by Adam Wallace (October 19, 2002)
Bono still hasn't found what he's looking for in Africa -- a place free of poverty and the disease and famine that often accompany it.
That's why the lead singer of the rock group U2 has crisscrossed the continent with several key Western policy-makers, including Treasury Secretary Paul O'Neill. While on these visits, Bono has touted his prescriptions to heal ailing African nations, namely that Western countries should (1) pony up more foreign aid and (2) forgive (read: forget) the millions of dollars in past loans these countries owe them.
Like quite a few other U2 fans, I've kept an eye on Bono's campaign -- and it's clear that he's finding an audience. At their annual conference this summer, the leaders of the world's eight richest nations spent more time discussing foreign aid and debt forgiveness for Africa than they usually do.
But it turns out that some of the African nations they and Bono want to help are singing a different tune to eradicate poverty -- free trade.
Among the people leading this small but growing chorus is Abdoulaye Wade, the president of Senegal. An economist by trade, Wade says he's never seen a country grow through foreign aid, no matter how much was provided. "Countries that have developed … have all believed in free markets," he says. "There is no mystery there. Africa took the wrong road after independence." Hung a hard left, to be more precise: After gaining freedom from their European colonial masters in the 1950s and 1960s, most African nations adopted socialist-style governments that, with few exceptions, remain in place today. Even after their role model for socialism, the Soviet Union, tanked in 1991, they continued following the failed policies that helped cripple the former superpower.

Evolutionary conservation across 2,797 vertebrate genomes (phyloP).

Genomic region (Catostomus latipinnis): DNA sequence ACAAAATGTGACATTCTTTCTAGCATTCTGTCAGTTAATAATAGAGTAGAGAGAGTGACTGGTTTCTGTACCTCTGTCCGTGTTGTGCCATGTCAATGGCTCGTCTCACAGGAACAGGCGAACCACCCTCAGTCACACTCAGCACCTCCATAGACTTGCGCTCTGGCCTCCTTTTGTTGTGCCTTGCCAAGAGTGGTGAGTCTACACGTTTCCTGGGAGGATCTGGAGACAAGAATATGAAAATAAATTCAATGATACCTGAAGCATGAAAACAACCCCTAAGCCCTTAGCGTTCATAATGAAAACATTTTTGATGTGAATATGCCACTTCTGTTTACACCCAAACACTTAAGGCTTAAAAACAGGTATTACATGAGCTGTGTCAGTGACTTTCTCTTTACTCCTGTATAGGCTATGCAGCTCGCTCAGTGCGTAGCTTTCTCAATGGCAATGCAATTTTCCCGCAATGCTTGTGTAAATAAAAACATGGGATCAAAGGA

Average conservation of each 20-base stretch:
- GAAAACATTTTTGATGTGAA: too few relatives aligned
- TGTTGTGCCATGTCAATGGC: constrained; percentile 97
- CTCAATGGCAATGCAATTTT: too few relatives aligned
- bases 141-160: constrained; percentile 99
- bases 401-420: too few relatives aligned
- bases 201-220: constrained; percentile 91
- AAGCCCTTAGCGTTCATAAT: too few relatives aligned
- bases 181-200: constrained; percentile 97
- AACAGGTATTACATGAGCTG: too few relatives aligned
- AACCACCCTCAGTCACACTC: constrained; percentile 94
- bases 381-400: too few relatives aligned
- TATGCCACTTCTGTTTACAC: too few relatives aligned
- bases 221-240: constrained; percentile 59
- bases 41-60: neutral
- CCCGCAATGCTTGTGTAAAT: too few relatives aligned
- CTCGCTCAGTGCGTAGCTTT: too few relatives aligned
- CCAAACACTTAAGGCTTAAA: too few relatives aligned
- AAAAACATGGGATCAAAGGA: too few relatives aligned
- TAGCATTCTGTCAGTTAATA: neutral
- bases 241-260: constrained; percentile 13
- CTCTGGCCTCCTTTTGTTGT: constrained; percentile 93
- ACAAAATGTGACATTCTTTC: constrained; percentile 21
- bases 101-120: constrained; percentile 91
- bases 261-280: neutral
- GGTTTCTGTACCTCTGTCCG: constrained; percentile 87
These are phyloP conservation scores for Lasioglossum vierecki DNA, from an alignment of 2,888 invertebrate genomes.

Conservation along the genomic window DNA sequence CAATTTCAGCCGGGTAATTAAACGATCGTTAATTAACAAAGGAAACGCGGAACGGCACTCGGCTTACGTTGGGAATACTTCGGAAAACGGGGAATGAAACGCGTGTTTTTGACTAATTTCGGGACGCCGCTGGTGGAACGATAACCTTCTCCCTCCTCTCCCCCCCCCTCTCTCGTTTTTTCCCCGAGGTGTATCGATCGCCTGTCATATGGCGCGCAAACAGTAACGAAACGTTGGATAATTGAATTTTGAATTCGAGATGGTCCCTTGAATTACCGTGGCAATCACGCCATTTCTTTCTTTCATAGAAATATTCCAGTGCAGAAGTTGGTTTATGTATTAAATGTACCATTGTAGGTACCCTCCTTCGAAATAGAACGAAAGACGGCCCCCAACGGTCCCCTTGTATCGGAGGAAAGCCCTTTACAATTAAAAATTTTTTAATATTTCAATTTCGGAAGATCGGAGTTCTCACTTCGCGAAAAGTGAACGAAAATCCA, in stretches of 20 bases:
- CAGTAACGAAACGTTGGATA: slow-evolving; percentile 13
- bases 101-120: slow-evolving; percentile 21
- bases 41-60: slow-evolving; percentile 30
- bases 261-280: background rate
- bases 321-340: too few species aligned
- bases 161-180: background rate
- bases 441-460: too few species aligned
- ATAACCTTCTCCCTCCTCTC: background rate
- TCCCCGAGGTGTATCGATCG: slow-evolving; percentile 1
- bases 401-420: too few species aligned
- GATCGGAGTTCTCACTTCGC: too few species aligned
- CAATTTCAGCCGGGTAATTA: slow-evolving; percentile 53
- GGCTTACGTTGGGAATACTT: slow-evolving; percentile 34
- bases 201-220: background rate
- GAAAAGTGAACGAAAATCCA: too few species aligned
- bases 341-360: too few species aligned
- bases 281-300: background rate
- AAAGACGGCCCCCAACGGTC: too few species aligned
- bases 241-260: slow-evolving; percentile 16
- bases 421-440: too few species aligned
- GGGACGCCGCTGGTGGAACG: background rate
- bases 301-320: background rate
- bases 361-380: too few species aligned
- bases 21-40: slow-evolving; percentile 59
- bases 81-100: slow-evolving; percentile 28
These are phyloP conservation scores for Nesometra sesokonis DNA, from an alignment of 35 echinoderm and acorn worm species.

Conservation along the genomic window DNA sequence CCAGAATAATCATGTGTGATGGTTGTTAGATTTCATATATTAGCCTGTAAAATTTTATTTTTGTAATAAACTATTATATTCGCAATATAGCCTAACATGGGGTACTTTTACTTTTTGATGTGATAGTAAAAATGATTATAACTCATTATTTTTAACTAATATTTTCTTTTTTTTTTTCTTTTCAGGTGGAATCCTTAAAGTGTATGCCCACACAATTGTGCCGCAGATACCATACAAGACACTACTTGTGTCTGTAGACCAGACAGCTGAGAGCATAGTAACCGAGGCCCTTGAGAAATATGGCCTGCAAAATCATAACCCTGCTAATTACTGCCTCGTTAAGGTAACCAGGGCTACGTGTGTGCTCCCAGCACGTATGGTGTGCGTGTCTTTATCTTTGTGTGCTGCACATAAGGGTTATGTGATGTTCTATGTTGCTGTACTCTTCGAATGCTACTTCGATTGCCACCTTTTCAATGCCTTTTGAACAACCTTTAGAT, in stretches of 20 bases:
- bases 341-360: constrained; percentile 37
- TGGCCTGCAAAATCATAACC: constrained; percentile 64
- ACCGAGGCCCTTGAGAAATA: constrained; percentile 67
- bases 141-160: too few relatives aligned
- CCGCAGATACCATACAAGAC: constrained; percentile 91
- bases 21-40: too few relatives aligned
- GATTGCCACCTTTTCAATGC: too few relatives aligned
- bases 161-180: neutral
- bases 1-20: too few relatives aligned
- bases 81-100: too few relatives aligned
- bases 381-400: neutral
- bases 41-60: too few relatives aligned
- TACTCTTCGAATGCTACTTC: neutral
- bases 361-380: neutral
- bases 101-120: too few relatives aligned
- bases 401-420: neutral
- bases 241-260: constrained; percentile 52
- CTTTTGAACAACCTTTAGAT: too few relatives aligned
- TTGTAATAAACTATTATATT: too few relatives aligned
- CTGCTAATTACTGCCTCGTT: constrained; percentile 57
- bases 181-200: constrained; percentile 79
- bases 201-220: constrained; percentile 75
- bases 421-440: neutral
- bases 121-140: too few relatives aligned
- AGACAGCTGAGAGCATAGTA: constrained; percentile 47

Until now, few African nations seem to have realized that capitalism was the economic system that swept the world in the 20th century. But Wade and a small group of leaders, including Nigeria's Olusegun Obasanjo and Uganda's Yoweri Museveni, want to change this. They want to form governments that are smaller and support an environment where businesses can invest and operate freely -- just like in many Western nations. Easier said than done, of course. First, Senegal and other nations must confront the legions of corrupt officials that have operated for decades -- officials well versed in the art of siphoning off large portions of the aid that Western nations send. Second, they have to form governments that follow the rule of law, not the whim of a tyrant.
Why are these steps not just a good idea but crucial to prosperity? Because before businesses will invest in a country, they must know that the country's government will, under a set of laws, enforce contracts and protect property rights. If businesses aren't convinced their agreements and their assets will be protected, they take their money elsewhere.
Unfortunately, sub-Saharan nations such as Senegal have a dismal record when it comes to enforcing the law and protecting property rights. According to the "2002 Index of Economic Freedom," an annual country-by-country survey published by The Wall Street Journal and The Heritage Foundation, Senegal has an average score 3.5 in the area of property rights. With 1 being the best and 5 the worst, that's pretty bad -- and it helps Senegal's economy earn the Index's "mostly unfree" label.
But there have been some promising signs in Senegal: After last spring's election in Zimbabwe, which was at best disputed and at worst stolen, Wade was the only African leader to condemn Zimbabwean President Robert Mugabe for flouting rules set up to govern the election, which he won by a lopsided margin. And two years earlier, when an audit conducted immediately after Wade took office found huge deficits in Senegal resulting from the misuse of funds, Wade sought out those responsible and punished them.
Wade and other African leaders who are trying to create conditions favorable for investment do need Western assistance, but they don't need handouts. They need trade-friendly policies, not the usual song and dance on foreign aid. It's the only way to steer them off "the wrong road" -- and put them on the path to prosperity.